Ohio House Republican press release: Proposal to restructure public mental health

Editor’s note: This appears to be just a proposal, at present, as I do not yet see a bill listed on the General Assembly website. State rep David Burke represents the 83rd Ohio House district, which includes Logan County, Union County, and most of Marion County.  This press release was issued 1/21/2011. After reading through the press release, you are welcome to read my further editorial comments (below the fold).

REP. BURKE: OHIO’S MENTAL HEALTH SYSTEM FACES A CRISIS

Will introduce bill to identify cost-savings, structural improvements

COLUMBUS—In order to improve the efficiency and effectiveness of Ohio’s mental health services, State Representative Dave Burke (R-Marysville) intends to propose legislation that calls for a review of Ohio’s behavioral health system. The goal of this legislation will be to identify potential reforms and cost-containment opportunities within the system, which will not only improve state health services but also rein in costs.

“The current system is crumbling and fragmented,” said Burke, who serves as chairman of the Health and Human Services Subcommittee of the Finance and Appropriations Committee. “There is no transparency with regard to costs, and oftentimes there is no coordination of services. With numerous tragic events that have happened over the last few years that have involved behavioral health system issues, it is important that Ohio make a comprehensive review of the system.”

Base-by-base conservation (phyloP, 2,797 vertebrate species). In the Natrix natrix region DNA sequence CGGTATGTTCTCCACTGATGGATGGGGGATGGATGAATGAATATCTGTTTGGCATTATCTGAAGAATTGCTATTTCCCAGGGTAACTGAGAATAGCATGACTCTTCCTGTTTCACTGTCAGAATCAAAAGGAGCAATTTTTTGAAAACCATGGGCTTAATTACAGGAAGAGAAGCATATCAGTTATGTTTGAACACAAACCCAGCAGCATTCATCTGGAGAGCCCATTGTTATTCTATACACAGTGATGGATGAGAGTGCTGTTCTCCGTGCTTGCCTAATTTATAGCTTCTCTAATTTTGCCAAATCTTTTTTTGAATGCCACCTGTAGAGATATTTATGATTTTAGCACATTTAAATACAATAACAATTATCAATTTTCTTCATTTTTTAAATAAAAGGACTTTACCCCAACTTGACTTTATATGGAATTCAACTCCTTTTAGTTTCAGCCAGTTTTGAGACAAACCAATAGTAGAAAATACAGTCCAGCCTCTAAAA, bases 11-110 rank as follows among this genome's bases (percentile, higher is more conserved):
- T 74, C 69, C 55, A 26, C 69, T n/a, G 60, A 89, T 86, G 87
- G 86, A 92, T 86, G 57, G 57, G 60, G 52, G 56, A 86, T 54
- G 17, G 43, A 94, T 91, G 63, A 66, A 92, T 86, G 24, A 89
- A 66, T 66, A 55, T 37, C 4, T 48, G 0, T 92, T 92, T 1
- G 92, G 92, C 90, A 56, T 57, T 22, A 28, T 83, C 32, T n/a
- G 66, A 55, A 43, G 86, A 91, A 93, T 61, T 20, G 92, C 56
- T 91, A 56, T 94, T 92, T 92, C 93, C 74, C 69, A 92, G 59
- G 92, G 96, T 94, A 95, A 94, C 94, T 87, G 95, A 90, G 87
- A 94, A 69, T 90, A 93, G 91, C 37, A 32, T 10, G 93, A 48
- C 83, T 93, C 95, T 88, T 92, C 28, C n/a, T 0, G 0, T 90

More than 340,000 Ohioans received community mental health treatment during fiscal year 2009. Starting in 2014, the Ohio Medicaid program expects that more than 550,000 new enrollees will be added to the system, about one-third of whom will require mental health treatment. However, the current system leaves significant gaps in coverage for individuals who need behavioral services, which in fiscal year 2009 left more than 22,000 mental health patients without Medicaid coverage.

According to Burke, a lack of coordination between departments often leads to inflated costs or flawed patient care, which not only strains the state budget but also puts vulnerable Ohioans at risk. Many mentally ill Ohioans end up institutionalized in prisons and nursing homes, when in reality, a number of these individuals require more intensive behavioral treatment.

“It is extremely important that we don’t let Ohioans who depend on state services fall through the cracks or be subjected to inadequate treatment,” said Burke. “We will soon have an opportunity to improve Ohio’s mental health system while at the same time reduce inefficiency. This is a standard of excellence that we owe to those who elected us to lead this state.”

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